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Proceedings Paper

CMOS sensor and camera for the PHI instrument on board Solar Orbiter: evaluation of the radiation tolerance
Author(s): J. Piqueras; K. Heerlein; S. Werner; R. Enge; U. Schühle; J. Woch; T. De Ridder; G. Meynants; B. Wolfs; G. Lepage; W. Diels
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Paper Abstract

The ESA/NASA Solar Orbiter mission, to be launched in 2017, will explore the Sun at a much closer distance than any previous solar observatory. On board the spacecraft, a high-resolution magnetograph (PHI) will provide two-dimensional measurements of the photospheric vector magnetic field and line-of-sight velocity. The environmental conditions encountered during the mission, together with the stringent performance requirements of the instrument, define the set of specifications for the camera system. A custom designed CMOS sensor (with 2048×2050 pixels) has been developed to fulfill the aimed radiation hardness and performance. This sensor must demonstrate a cadence above 10 fps with a full-well capacity higher than 105 electrons in a 10-μm pixel pitch. We report the characterization and qualification tests. The radiation test campaign has been completed up to a TID of 150 krad(Si), proton fluence up to 4 × 1011 at 10 MeV and 2 × 1011 at 20 MeV, and with heavy ions to check for latch-up and SEFI failures. In parallel, a radiation tolerant camera electronic readout system has been built to control the sensor and readout images, digitize the data, and communicate with the data handling system of the PHI instrument. In addition, we present the main issues related to the camera design and future perspectives.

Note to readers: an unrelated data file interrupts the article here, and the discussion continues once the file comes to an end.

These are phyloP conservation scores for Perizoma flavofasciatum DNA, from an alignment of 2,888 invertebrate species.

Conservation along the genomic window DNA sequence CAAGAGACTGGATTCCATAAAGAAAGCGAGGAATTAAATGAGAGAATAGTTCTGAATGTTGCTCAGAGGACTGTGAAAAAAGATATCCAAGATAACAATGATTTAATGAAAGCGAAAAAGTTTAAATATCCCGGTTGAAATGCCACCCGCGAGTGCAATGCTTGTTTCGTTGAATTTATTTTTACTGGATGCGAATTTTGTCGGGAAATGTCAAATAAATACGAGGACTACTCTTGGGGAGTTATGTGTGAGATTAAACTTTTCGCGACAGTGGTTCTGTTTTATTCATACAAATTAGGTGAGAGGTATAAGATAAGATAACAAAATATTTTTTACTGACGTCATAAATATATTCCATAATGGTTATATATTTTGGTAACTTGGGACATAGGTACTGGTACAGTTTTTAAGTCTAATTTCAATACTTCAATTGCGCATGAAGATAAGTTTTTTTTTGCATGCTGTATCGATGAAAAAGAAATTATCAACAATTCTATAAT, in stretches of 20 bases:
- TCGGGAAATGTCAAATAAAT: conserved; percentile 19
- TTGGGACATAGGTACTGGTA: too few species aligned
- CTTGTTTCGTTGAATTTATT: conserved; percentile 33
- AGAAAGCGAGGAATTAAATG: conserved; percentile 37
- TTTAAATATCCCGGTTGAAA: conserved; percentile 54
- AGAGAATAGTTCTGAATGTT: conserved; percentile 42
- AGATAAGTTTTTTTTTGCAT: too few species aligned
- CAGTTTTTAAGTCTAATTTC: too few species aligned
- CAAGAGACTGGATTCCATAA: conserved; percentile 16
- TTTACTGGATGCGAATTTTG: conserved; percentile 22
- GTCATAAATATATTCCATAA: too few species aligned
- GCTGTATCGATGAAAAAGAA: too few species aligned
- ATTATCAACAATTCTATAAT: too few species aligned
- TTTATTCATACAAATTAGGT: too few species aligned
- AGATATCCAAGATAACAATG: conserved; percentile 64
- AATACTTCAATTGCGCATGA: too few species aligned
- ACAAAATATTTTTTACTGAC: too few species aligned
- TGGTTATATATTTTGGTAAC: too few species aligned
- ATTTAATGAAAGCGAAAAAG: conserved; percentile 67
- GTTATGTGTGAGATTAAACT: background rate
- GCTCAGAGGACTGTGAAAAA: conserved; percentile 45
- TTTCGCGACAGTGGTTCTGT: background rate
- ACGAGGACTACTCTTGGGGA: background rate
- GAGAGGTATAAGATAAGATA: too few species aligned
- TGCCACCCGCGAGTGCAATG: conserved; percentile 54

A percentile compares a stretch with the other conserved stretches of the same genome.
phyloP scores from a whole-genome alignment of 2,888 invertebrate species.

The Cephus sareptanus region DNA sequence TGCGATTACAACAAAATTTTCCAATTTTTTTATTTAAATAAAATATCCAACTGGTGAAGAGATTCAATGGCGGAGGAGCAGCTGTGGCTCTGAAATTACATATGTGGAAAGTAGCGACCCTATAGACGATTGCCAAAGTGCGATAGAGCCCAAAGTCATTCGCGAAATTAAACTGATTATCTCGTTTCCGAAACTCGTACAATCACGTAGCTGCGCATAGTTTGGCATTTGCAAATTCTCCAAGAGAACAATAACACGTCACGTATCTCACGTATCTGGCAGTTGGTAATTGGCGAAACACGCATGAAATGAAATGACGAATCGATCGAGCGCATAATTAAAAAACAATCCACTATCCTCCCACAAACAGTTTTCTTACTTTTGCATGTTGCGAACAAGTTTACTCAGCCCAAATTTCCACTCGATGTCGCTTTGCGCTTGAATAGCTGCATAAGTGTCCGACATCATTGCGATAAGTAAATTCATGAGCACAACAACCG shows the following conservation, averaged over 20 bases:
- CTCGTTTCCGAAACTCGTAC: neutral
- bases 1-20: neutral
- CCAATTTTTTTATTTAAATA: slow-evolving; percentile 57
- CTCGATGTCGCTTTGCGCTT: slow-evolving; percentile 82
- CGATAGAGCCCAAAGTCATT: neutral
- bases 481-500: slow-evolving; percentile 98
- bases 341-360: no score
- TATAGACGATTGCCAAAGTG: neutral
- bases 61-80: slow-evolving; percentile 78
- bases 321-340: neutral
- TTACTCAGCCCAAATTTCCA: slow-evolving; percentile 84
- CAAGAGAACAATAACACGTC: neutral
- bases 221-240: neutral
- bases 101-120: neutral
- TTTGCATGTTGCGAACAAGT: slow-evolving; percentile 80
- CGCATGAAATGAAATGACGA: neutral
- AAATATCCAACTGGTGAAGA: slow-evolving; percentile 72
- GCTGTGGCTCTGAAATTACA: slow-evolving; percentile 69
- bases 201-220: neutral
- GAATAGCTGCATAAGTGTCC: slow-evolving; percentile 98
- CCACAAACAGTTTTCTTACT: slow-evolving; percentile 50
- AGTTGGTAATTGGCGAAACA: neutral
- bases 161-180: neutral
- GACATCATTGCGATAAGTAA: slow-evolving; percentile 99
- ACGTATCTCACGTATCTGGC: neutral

Paper Details

Date Published: 25 September 2012
PDF: 15 pages
Proc. SPIE 8453, High Energy, Optical, and Infrared Detectors for Astronomy V, 845314 (25 September 2012); doi: 10.1117/12.925403
Show Author Affiliations
J. Piqueras, Max-Planck-Institut für Sonnensystemforschung (Germany)
Technische Univ. Braunschweig (Germany)
K. Heerlein, Max-Planck-Institut für Sonnensystemforschung (Germany)
S. Werner, Max-Planck-Institut für Sonnensystemforschung (Germany)
R. Enge, Max-Planck-Institut für Sonnensystemforschung (Germany)
U. Schühle, Max-Planck-Institut für Sonnensystemforschung (Germany)
J. Woch, Max-Planck-Institut für Sonnensystemforschung (Germany)
T. De Ridder, CMOSIS NV (Belgium)
G. Meynants, CMOSIS NV (Belgium)
B. Wolfs, CMOSIS NV (Belgium)
G. Lepage, CMOSIS NV (Belgium)
W. Diels, CMOSIS NV (Belgium)

Published in SPIE Proceedings Vol. 8453:
High Energy, Optical, and Infrared Detectors for Astronomy V
Andrew D. Holland; James W. Beletic, Editor(s)

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